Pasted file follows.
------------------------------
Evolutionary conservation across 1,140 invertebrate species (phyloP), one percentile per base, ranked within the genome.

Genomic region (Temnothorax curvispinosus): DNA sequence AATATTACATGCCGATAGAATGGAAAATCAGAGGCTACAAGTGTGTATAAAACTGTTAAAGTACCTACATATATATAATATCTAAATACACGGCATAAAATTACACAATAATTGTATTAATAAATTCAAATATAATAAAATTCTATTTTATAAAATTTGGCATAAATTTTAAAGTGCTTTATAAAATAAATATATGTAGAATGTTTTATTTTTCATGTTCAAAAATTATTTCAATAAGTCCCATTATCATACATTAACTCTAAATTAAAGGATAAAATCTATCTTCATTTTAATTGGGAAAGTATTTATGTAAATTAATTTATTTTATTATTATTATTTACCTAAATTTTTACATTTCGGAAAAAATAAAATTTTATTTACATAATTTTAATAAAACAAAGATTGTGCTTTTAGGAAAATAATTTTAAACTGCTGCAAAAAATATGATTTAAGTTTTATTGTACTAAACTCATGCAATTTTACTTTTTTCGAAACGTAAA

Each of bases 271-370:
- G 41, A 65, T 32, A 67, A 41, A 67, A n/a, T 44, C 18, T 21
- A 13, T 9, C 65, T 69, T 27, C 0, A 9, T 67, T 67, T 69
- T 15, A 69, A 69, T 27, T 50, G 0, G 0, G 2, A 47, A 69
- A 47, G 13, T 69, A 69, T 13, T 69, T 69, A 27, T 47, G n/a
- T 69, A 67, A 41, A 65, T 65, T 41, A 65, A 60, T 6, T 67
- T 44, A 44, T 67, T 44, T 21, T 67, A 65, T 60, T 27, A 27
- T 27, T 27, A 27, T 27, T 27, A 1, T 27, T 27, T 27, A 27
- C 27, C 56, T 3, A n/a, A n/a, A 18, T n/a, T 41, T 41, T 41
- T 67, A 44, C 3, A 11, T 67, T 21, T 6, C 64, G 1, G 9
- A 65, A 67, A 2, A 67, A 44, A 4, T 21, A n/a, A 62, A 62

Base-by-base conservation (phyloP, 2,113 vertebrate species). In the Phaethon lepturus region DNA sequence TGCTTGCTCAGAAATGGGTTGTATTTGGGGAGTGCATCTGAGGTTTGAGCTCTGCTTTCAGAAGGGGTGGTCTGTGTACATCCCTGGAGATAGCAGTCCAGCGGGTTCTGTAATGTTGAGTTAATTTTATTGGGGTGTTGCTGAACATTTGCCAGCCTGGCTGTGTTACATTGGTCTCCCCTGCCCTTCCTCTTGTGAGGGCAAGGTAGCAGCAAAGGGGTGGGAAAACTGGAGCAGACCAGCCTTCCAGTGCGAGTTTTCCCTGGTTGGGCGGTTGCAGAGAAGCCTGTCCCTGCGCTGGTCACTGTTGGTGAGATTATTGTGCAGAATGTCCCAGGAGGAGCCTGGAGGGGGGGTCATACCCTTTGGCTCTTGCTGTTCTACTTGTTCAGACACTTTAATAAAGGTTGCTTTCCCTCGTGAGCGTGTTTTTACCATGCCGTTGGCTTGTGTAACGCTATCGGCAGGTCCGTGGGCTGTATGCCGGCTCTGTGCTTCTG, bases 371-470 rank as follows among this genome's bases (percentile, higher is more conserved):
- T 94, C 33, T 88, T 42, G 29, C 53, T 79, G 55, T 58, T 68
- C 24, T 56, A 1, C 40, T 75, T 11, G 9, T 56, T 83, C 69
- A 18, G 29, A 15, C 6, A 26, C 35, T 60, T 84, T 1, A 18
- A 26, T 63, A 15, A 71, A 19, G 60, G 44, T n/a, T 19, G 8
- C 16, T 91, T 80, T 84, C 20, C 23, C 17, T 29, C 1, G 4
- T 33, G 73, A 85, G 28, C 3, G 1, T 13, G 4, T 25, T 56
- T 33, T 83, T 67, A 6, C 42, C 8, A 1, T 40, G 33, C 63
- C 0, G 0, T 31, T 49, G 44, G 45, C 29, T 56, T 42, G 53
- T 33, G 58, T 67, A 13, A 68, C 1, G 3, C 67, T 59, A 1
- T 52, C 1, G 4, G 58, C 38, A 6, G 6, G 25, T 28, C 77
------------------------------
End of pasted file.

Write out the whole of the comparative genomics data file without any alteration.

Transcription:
Evolutionary conservation across 1,140 invertebrate species (phyloP), one percentile per base, ranked within the genome.

Genomic region (Temnothorax curvispinosus): DNA sequence AATATTACATGCCGATAGAATGGAAAATCAGAGGCTACAAGTGTGTATAAAACTGTTAAAGTACCTACATATATATAATATCTAAATACACGGCATAAAATTACACAATAATTGTATTAATAAATTCAAATATAATAAAATTCTATTTTATAAAATTTGGCATAAATTTTAAAGTGCTTTATAAAATAAATATATGTAGAATGTTTTATTTTTCATGTTCAAAAATTATTTCAATAAGTCCCATTATCATACATTAACTCTAAATTAAAGGATAAAATCTATCTTCATTTTAATTGGGAAAGTATTTATGTAAATTAATTTATTTTATTATTATTATTTACCTAAATTTTTACATTTCGGAAAAAATAAAATTTTATTTACATAATTTTAATAAAACAAAGATTGTGCTTTTAGGAAAATAATTTTAAACTGCTGCAAAAAATATGATTTAAGTTTTATTGTACTAAACTCATGCAATTTTACTTTTTTCGAAACGTAAA

Each of bases 271-370:
- G 41, A 65, T 32, A 67, A 41, A 67, A n/a, T 44, C 18, T 21
- A 13, T 9, C 65, T 69, T 27, C 0, A 9, T 67, T 67, T 69
- T 15, A 69, A 69, T 27, T 50, G 0, G 0, G 2, A 47, A 69
- A 47, G 13, T 69, A 69, T 13, T 69, T 69, A 27, T 47, G n/a
- T 69, A 67, A 41, A 65, T 65, T 41, A 65, A 60, T 6, T 67
- T 44, A 44, T 67, T 44, T 21, T 67, A 65, T 60, T 27, A 27
- T 27, T 27, A 27, T 27, T 27, A 1, T 27, T 27, T 27, A 27
- C 27, C 56, T 3, A n/a, A n/a, A 18, T n/a, T 41, T 41, T 41
- T 67, A 44, C 3, A 11, T 67, T 21, T 6, C 64, G 1, G 9
- A 65, A 67, A 2, A 67, A 44, A 4, T 21, A n/a, A 62, A 62

Base-by-base conservation (phyloP, 2,113 vertebrate species). In the Phaethon lepturus region DNA sequence TGCTTGCTCAGAAATGGGTTGTATTTGGGGAGTGCATCTGAGGTTTGAGCTCTGCTTTCAGAAGGGGTGGTCTGTGTACATCCCTGGAGATAGCAGTCCAGCGGGTTCTGTAATGTTGAGTTAATTTTATTGGGGTGTTGCTGAACATTTGCCAGCCTGGCTGTGTTACATTGGTCTCCCCTGCCCTTCCTCTTGTGAGGGCAAGGTAGCAGCAAAGGGGTGGGAAAACTGGAGCAGACCAGCCTTCCAGTGCGAGTTTTCCCTGGTTGGGCGGTTGCAGAGAAGCCTGTCCCTGCGCTGGTCACTGTTGGTGAGATTATTGTGCAGAATGTCCCAGGAGGAGCCTGGAGGGGGGGTCATACCCTTTGGCTCTTGCTGTTCTACTTGTTCAGACACTTTAATAAAGGTTGCTTTCCCTCGTGAGCGTGTTTTTACCATGCCGTTGGCTTGTGTAACGCTATCGGCAGGTCCGTGGGCTGTATGCCGGCTCTGTGCTTCTG, bases 371-470 rank as follows among this genome's bases (percentile, higher is more conserved):
- T 94, C 33, T 88, T 42, G 29, C 53, T 79, G 55, T 58, T 68
- C 24, T 56, A 1, C 40, T 75, T 11, G 9, T 56, T 83, C 69
- A 18, G 29, A 15, C 6, A 26, C 35, T 60, T 84, T 1, A 18
- A 26, T 63, A 15, A 71, A 19, G 60, G 44, T n/a, T 19, G 8
- C 16, T 91, T 80, T 84, C 20, C 23, C 17, T 29, C 1, G 4
- T 33, G 73, A 85, G 28, C 3, G 1, T 13, G 4, T 25, T 56
- T 33, T 83, T 67, A 6, C 42, C 8, A 1, T 40, G 33, C 63
- C 0, G 0, T 31, T 49, G 44, G 45, C 29, T 56, T 42, G 53
- T 33, G 58, T 67, A 13, A 68, C 1, G 3, C 67, T 59, A 1
- T 52, C 1, G 4, G 58, C 38, A 6, G 6, G 25, T 28, C 77